Aglianico del Vulture
The DOC wine of the Vulture vines
History, characteristics and quality of the most famous grape of Southern Italy
Aglianico del Vultureis a DOC wine of the Aglianicogrape, whose production is permitted in the Vulture area, located north of the province of Potenza (Basilicata). With over 1500 hectares of land registered in the Register of vineyards and DOC wines, it is counted among the greatest red wines in Italy.
Production areas of Aglianico
According to Article 3 of the Decree of the President of the Republic dated 18 February 1971, which confers the DOC brand on the vine, the municipalities interested in the production of Aglianico del Vulture are the following:
Rionero, Barile, Rapolla, Ripacandida, Ginestra, Maschito, Forenza, Acerenza, Melfi, Atella, Venosa, Lavello, Palazzo San Gervasio, Banzi, Genzano di Lucania, excluding the three administrative islands of Sant’Ilario, Riparossa and Macchia in the municipality of Atella.
- Color: intense ruby red, with aging it takes on orange reflections;
- Odor: harmonious and grows in intensity and pleasantness with age;
- Taste: dry, mineral, savory, warm, harmonious, rightly tannic, with aging it becomes more and more velvety.
Aglianico del Vulture is obtained from the pure vinification of grapes belonging to the vine of the same name, which is found in the vineyards located at the foot of Monte Vulture, a volcano that has been extinct for millennia. In this area, Aglianico is grown up to 800 meters above sea level, but finds the most favorable conditions between 200 and 600 meters.
There are two terms to indicate the aging time: Superiore, for a minimum of three years, and Superiore Riserva, for a minimum of five and its alcohol content ranges from 11.5 to 14 degrees. The yield of grapes into wine must not exceed 70%.
It cannot be put on the market before one year after the harvest and it is preferable to consume it from the third year of age, as it holds up well for several years of aging.
Historical notes of Aglianico del Vulture
TheAglianico del Vulture (like all the vines belonging to Aglianico) has very remote origins and it is believed that it was introduced by the Greeks in southern Italy between the 7th and 6th centuries BC. Other historical sources that certify the antiquity of this vine are the remains of a press from theRoman age found in the area of Rionero in Vulture and a bronze coin depicting the rural divinity of Dionysius, whose cult was later traced back to that of Bacchus, minted in the area of Venosa in the 4th century BC.
The origin of its name is uncertain, there are those who claim that it is inspired by the ancient city of Elea (Eleanico), on the Tyrrhenian coast of Lucania, and those who consider it a simple distortion of the word Hellenic. The ancient Romans then renamed it “Vitis Ellenica” and used it to produce Falerno wine. It is said that Hannibal, after defeating the Romans in 212 BC, would have sent his soldiers to the Vulture to treat themselves with the wines of the area.
One of the historical-literary testimonies on the history of this vine was left by Orazio, a Latin poet originally from Venosa who exalted the beauties of his land and the wine in question.
During the Swabian rule, Frederick II promoted the cultivation of the vine. In 1280 Charles I of Anjou, in view of a summer stay at Castel Lagopesole with the Angevin court, ordered the executioner of Basilicata to supply 400 bodies (equal to 185 liters) of native wine, which he called “Rubeo Melfie wine” . Furthermore, the Angevin ruler issued provisions for the protection of the royal vineyards and condemned the secret Costantino Caciole di Trani for having disinterested in the vineyards of Aglianico del Vulture di Melfi. The wines of the Melfese area, appreciated by the Swabian and Angevin rulers, were also requested and appreciated by the Florentine merchants of the time.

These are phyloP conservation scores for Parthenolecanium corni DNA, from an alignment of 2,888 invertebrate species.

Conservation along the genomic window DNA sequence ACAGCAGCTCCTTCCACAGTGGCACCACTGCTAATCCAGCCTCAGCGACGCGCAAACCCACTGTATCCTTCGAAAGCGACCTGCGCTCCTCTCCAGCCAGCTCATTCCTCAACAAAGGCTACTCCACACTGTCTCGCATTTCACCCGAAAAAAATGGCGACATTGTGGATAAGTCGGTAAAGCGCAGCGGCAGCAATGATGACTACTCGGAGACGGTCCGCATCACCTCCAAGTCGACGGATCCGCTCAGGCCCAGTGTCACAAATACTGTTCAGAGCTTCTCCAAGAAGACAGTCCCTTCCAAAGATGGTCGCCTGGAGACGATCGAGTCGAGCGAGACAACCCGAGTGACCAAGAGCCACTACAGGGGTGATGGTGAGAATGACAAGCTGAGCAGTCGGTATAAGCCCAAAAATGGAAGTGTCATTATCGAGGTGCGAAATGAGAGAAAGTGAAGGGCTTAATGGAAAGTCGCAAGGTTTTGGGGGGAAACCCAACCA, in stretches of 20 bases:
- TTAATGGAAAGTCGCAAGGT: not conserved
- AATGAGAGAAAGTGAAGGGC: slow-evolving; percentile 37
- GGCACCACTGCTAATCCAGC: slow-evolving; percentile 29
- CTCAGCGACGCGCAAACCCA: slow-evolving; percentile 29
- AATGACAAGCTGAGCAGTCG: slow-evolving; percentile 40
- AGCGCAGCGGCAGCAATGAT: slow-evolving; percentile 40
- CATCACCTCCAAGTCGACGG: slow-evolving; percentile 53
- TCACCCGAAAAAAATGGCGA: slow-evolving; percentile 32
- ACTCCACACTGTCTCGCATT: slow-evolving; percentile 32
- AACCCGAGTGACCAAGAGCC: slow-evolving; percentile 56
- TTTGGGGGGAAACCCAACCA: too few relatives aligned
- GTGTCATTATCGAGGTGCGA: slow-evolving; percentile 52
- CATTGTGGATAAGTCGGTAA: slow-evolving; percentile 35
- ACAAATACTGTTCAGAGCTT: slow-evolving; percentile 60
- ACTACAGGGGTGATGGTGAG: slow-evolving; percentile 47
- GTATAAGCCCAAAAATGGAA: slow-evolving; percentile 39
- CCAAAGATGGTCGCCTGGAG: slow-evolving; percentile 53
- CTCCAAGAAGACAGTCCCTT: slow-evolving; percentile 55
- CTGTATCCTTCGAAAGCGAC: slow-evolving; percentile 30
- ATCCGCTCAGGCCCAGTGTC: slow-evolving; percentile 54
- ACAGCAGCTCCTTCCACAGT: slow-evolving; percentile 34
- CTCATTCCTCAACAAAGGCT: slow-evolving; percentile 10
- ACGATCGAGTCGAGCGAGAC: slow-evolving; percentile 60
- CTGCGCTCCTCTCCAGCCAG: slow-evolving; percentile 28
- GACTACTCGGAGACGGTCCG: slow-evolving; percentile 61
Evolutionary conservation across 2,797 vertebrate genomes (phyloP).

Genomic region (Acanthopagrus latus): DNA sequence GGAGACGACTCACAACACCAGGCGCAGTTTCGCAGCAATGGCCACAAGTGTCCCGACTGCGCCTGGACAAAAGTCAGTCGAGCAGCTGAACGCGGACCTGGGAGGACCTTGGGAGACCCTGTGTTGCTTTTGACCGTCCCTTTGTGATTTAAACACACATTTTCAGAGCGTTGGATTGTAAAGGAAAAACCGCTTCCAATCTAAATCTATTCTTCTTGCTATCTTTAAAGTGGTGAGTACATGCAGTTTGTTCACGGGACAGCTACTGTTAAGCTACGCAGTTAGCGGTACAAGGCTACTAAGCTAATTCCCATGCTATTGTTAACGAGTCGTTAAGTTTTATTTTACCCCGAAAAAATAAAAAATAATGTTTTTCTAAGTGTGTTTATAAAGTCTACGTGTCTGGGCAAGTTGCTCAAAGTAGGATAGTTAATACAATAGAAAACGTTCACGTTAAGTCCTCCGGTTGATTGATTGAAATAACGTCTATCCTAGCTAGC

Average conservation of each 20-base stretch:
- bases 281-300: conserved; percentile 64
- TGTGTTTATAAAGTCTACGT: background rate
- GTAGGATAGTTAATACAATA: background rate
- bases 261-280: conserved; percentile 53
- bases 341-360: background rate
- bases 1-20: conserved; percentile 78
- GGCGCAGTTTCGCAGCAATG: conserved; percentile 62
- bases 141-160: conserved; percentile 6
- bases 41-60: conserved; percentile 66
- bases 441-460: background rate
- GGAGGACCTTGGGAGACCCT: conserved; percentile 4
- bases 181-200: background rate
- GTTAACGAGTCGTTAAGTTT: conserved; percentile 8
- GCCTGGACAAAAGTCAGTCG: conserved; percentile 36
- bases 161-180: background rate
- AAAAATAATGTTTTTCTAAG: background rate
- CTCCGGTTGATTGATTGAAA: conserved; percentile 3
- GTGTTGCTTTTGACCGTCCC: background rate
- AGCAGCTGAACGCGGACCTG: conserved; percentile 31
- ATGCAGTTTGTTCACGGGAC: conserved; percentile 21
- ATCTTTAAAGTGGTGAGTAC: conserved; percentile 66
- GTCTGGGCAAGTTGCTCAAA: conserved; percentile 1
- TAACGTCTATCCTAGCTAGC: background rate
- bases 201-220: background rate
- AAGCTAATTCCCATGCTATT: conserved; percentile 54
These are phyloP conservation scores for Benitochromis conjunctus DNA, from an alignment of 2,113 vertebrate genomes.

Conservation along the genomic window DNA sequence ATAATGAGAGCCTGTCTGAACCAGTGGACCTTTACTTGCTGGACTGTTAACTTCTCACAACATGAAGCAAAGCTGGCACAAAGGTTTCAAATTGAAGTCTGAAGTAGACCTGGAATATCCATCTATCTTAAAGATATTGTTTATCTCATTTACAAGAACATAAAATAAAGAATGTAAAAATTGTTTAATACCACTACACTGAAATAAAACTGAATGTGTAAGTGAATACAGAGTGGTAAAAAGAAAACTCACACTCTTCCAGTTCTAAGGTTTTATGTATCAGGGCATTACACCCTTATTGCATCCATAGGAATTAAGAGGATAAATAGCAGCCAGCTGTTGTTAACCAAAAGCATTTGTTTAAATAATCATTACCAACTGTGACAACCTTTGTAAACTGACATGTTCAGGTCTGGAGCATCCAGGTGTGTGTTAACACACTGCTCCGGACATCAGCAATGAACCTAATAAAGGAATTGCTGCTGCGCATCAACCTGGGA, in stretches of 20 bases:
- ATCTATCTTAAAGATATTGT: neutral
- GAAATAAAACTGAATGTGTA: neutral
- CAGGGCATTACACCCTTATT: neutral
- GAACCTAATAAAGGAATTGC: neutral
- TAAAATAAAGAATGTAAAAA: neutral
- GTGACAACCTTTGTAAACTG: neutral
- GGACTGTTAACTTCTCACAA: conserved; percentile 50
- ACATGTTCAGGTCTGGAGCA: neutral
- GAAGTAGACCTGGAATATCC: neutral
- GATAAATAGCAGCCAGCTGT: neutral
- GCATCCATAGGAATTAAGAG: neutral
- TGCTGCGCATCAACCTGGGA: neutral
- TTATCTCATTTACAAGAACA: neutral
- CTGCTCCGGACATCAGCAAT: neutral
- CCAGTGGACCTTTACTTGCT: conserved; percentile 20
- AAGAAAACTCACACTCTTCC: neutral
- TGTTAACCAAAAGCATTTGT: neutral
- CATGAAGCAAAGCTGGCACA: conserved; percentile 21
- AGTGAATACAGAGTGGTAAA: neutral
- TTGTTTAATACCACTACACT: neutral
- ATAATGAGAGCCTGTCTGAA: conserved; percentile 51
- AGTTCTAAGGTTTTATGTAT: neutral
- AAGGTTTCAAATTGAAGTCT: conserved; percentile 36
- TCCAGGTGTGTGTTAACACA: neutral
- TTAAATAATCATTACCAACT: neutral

Subsequently there was a notable increase in viticulture, also linked to the new uses of wine, such as in the celebration of mass and in medicine, to the point of profoundly modifying the landscape of the countryside. In the 15th century the vineyards entirely occupied the slopes of Monte Vulture between Melfi, Rapolla and Barile. Sources from that period mention the “red wine of Melfi” (which according to Michele Carlucci must have been Aglianico). Cellars were often located in caves (in Melfi, an inventory of 1589 recorded 110). Even today the cellars of many important wineries are located in the old caves.
The original name (whether it was Helleanic or Hellenic) was changed to the current Aglianico during the Aragonese domination during the fifteenth century, due to the double ‘l’ pronounced ‘gl’ in Spanish phonetic usage.
In the nineteenth century, Aglianico del Vulture was in great demand by Neapolitan cellarmen to correct and enrich the wines of the province of Naples. Ten samples of Vulture wine also took part in the 1906Milan International Exposition. Pierre Viala and Victor Vermorel, the curators of Ampélographie. Traité général de viticulture, they dedicate a space to Aglianico in the famous Parisian ampelography treatise, in which an international team of 70 ampelographers had collaborated.
In August 2010 the “Superiore” type became DOCG.
On 24 March 2012, the Italian Post Office issued stamps depicting the wines of 15 regions of Italy, one of which is dedicated to Aglianico del Vulture.